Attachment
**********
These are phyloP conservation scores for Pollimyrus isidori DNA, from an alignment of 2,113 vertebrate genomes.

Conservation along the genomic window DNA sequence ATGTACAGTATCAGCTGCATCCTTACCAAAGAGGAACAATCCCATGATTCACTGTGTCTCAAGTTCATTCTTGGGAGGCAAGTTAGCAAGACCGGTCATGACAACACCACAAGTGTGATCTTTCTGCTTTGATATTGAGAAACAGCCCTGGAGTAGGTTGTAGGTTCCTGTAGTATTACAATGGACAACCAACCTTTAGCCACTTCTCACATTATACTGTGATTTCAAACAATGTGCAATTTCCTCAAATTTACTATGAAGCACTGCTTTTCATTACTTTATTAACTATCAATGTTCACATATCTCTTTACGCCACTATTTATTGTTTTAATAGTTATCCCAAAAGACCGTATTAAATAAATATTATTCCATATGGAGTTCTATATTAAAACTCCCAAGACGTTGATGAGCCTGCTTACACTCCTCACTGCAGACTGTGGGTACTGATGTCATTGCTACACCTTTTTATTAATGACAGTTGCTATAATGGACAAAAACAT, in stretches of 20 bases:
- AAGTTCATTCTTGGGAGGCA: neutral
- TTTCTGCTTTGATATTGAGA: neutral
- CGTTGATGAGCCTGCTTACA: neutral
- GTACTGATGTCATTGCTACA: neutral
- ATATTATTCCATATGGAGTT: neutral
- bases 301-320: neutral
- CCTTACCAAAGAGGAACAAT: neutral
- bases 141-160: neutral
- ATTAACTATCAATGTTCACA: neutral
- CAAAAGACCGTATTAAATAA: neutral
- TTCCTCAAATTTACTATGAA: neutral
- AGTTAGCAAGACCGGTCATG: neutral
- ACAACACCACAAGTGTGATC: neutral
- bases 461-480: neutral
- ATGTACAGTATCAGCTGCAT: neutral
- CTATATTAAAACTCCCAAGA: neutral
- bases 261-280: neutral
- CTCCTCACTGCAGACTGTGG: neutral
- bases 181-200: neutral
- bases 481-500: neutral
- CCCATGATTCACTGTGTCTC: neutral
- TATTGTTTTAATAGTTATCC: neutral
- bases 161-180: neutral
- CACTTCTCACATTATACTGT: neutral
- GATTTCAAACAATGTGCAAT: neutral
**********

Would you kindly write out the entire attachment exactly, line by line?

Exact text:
These are phyloP conservation scores for Pollimyrus isidori DNA, from an alignment of 2,113 vertebrate genomes.

Conservation along the genomic window DNA sequence ATGTACAGTATCAGCTGCATCCTTACCAAAGAGGAACAATCCCATGATTCACTGTGTCTCAAGTTCATTCTTGGGAGGCAAGTTAGCAAGACCGGTCATGACAACACCACAAGTGTGATCTTTCTGCTTTGATATTGAGAAACAGCCCTGGAGTAGGTTGTAGGTTCCTGTAGTATTACAATGGACAACCAACCTTTAGCCACTTCTCACATTATACTGTGATTTCAAACAATGTGCAATTTCCTCAAATTTACTATGAAGCACTGCTTTTCATTACTTTATTAACTATCAATGTTCACATATCTCTTTACGCCACTATTTATTGTTTTAATAGTTATCCCAAAAGACCGTATTAAATAAATATTATTCCATATGGAGTTCTATATTAAAACTCCCAAGACGTTGATGAGCCTGCTTACACTCCTCACTGCAGACTGTGGGTACTGATGTCATTGCTACACCTTTTTATTAATGACAGTTGCTATAATGGACAAAAACAT, in stretches of 20 bases:
- AAGTTCATTCTTGGGAGGCA: neutral
- TTTCTGCTTTGATATTGAGA: neutral
- CGTTGATGAGCCTGCTTACA: neutral
- GTACTGATGTCATTGCTACA: neutral
- ATATTATTCCATATGGAGTT: neutral
- bases 301-320: neutral
- CCTTACCAAAGAGGAACAAT: neutral
- bases 141-160: neutral
- ATTAACTATCAATGTTCACA: neutral
- CAAAAGACCGTATTAAATAA: neutral
- TTCCTCAAATTTACTATGAA: neutral
- AGTTAGCAAGACCGGTCATG: neutral
- ACAACACCACAAGTGTGATC: neutral
- bases 461-480: neutral
- ATGTACAGTATCAGCTGCAT: neutral
- CTATATTAAAACTCCCAAGA: neutral
- bases 261-280: neutral
- CTCCTCACTGCAGACTGTGG: neutral
- bases 181-200: neutral
- bases 481-500: neutral
- CCCATGATTCACTGTGTCTC: neutral
- TATTGTTTTAATAGTTATCC: neutral
- bases 161-180: neutral
- CACTTCTCACATTATACTGT: neutral
- GATTTCAAACAATGTGCAAT: neutral